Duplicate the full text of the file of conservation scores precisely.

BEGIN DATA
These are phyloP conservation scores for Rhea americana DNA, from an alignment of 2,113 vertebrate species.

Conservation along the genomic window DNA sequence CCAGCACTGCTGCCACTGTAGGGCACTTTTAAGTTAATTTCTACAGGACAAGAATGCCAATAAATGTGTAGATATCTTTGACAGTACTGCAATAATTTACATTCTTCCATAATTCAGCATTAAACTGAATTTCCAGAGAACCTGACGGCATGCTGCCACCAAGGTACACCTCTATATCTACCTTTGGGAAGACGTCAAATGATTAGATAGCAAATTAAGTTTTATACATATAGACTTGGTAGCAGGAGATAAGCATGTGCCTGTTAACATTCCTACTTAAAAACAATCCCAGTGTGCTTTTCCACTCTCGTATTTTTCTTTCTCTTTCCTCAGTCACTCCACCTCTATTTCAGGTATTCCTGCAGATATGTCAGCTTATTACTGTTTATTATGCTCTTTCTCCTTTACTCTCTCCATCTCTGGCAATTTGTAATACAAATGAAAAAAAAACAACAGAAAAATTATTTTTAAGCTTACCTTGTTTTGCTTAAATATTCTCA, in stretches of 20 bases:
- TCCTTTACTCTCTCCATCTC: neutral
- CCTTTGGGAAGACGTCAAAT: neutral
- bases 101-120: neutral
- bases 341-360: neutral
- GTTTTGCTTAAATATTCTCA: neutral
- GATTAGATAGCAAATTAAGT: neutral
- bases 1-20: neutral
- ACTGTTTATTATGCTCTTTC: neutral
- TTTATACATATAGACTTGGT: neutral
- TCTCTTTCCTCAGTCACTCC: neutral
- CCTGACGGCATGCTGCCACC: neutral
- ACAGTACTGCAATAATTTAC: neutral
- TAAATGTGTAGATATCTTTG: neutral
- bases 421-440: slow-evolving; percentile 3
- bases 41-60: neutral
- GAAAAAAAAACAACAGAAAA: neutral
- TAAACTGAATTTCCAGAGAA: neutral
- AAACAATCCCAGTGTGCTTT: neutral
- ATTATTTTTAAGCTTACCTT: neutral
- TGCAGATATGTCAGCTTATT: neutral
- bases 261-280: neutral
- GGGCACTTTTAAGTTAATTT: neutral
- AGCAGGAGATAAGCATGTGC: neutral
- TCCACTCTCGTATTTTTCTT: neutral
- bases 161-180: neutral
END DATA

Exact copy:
These are phyloP conservation scores for Rhea americana DNA, from an alignment of 2,113 vertebrate species.

Conservation along the genomic window DNA sequence CCAGCACTGCTGCCACTGTAGGGCACTTTTAAGTTAATTTCTACAGGACAAGAATGCCAATAAATGTGTAGATATCTTTGACAGTACTGCAATAATTTACATTCTTCCATAATTCAGCATTAAACTGAATTTCCAGAGAACCTGACGGCATGCTGCCACCAAGGTACACCTCTATATCTACCTTTGGGAAGACGTCAAATGATTAGATAGCAAATTAAGTTTTATACATATAGACTTGGTAGCAGGAGATAAGCATGTGCCTGTTAACATTCCTACTTAAAAACAATCCCAGTGTGCTTTTCCACTCTCGTATTTTTCTTTCTCTTTCCTCAGTCACTCCACCTCTATTTCAGGTATTCCTGCAGATATGTCAGCTTATTACTGTTTATTATGCTCTTTCTCCTTTACTCTCTCCATCTCTGGCAATTTGTAATACAAATGAAAAAAAAACAACAGAAAAATTATTTTTAAGCTTACCTTGTTTTGCTTAAATATTCTCA, in stretches of 20 bases:
- TCCTTTACTCTCTCCATCTC: neutral
- CCTTTGGGAAGACGTCAAAT: neutral
- bases 101-120: neutral
- bases 341-360: neutral
- GTTTTGCTTAAATATTCTCA: neutral
- GATTAGATAGCAAATTAAGT: neutral
- bases 1-20: neutral
- ACTGTTTATTATGCTCTTTC: neutral
- TTTATACATATAGACTTGGT: neutral
- TCTCTTTCCTCAGTCACTCC: neutral
- CCTGACGGCATGCTGCCACC: neutral
- ACAGTACTGCAATAATTTAC: neutral
- TAAATGTGTAGATATCTTTG: neutral
- bases 421-440: slow-evolving; percentile 3
- bases 41-60: neutral
- GAAAAAAAAACAACAGAAAA: neutral
- TAAACTGAATTTCCAGAGAA: neutral
- AAACAATCCCAGTGTGCTTT: neutral
- ATTATTTTTAAGCTTACCTT: neutral
- TGCAGATATGTCAGCTTATT: neutral
- bases 261-280: neutral
- GGGCACTTTTAAGTTAATTT: neutral
- AGCAGGAGATAAGCATGTGC: neutral
- TCCACTCTCGTATTTTTCTT: neutral
- bases 161-180: neutral